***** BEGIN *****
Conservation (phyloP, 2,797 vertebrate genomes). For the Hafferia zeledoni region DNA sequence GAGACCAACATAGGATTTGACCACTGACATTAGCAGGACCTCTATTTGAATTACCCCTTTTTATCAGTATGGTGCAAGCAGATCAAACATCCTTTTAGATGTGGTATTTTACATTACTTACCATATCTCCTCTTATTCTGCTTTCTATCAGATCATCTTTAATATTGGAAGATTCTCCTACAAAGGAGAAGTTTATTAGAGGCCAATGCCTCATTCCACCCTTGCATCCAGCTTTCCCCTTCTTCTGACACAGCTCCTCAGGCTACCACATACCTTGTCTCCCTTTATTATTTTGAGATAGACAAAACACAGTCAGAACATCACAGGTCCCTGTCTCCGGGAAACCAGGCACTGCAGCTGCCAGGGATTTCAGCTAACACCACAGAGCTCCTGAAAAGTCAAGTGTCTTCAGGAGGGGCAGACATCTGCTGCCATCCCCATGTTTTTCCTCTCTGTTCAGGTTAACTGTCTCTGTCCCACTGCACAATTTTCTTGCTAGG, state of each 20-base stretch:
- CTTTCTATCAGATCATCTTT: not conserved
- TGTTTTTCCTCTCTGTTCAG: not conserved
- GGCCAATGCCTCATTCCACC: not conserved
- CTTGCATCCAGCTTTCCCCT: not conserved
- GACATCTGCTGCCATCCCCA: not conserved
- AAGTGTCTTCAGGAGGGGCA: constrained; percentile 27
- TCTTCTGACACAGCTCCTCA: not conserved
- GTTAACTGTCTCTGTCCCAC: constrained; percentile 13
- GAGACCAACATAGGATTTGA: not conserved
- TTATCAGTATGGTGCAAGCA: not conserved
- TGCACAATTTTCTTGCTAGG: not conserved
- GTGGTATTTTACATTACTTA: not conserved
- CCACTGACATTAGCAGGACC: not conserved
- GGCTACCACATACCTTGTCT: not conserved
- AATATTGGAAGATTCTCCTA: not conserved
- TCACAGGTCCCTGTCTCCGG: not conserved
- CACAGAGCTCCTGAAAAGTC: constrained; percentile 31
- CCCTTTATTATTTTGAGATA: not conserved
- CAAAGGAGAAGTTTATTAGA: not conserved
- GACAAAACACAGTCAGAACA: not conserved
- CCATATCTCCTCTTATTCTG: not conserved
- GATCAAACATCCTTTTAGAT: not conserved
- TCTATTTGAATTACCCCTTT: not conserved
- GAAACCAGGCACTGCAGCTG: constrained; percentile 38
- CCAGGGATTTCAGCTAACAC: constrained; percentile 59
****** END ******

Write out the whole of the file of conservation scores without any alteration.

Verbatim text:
Conservation (phyloP, 2,797 vertebrate genomes). For the Hafferia zeledoni region DNA sequence GAGACCAACATAGGATTTGACCACTGACATTAGCAGGACCTCTATTTGAATTACCCCTTTTTATCAGTATGGTGCAAGCAGATCAAACATCCTTTTAGATGTGGTATTTTACATTACTTACCATATCTCCTCTTATTCTGCTTTCTATCAGATCATCTTTAATATTGGAAGATTCTCCTACAAAGGAGAAGTTTATTAGAGGCCAATGCCTCATTCCACCCTTGCATCCAGCTTTCCCCTTCTTCTGACACAGCTCCTCAGGCTACCACATACCTTGTCTCCCTTTATTATTTTGAGATAGACAAAACACAGTCAGAACATCACAGGTCCCTGTCTCCGGGAAACCAGGCACTGCAGCTGCCAGGGATTTCAGCTAACACCACAGAGCTCCTGAAAAGTCAAGTGTCTTCAGGAGGGGCAGACATCTGCTGCCATCCCCATGTTTTTCCTCTCTGTTCAGGTTAACTGTCTCTGTCCCACTGCACAATTTTCTTGCTAGG, state of each 20-base stretch:
- CTTTCTATCAGATCATCTTT: not conserved
- TGTTTTTCCTCTCTGTTCAG: not conserved
- GGCCAATGCCTCATTCCACC: not conserved
- CTTGCATCCAGCTTTCCCCT: not conserved
- GACATCTGCTGCCATCCCCA: not conserved
- AAGTGTCTTCAGGAGGGGCA: constrained; percentile 27
- TCTTCTGACACAGCTCCTCA: not conserved
- GTTAACTGTCTCTGTCCCAC: constrained; percentile 13
- GAGACCAACATAGGATTTGA: not conserved
- TTATCAGTATGGTGCAAGCA: not conserved
- TGCACAATTTTCTTGCTAGG: not conserved
- GTGGTATTTTACATTACTTA: not conserved
- CCACTGACATTAGCAGGACC: not conserved
- GGCTACCACATACCTTGTCT: not conserved
- AATATTGGAAGATTCTCCTA: not conserved
- TCACAGGTCCCTGTCTCCGG: not conserved
- CACAGAGCTCCTGAAAAGTC: constrained; percentile 31
- CCCTTTATTATTTTGAGATA: not conserved
- CAAAGGAGAAGTTTATTAGA: not conserved
- GACAAAACACAGTCAGAACA: not conserved
- CCATATCTCCTCTTATTCTG: not conserved
- GATCAAACATCCTTTTAGAT: not conserved
- TCTATTTGAATTACCCCTTT: not conserved
- GAAACCAGGCACTGCAGCTG: constrained; percentile 38
- CCAGGGATTTCAGCTAACAC: constrained; percentile 59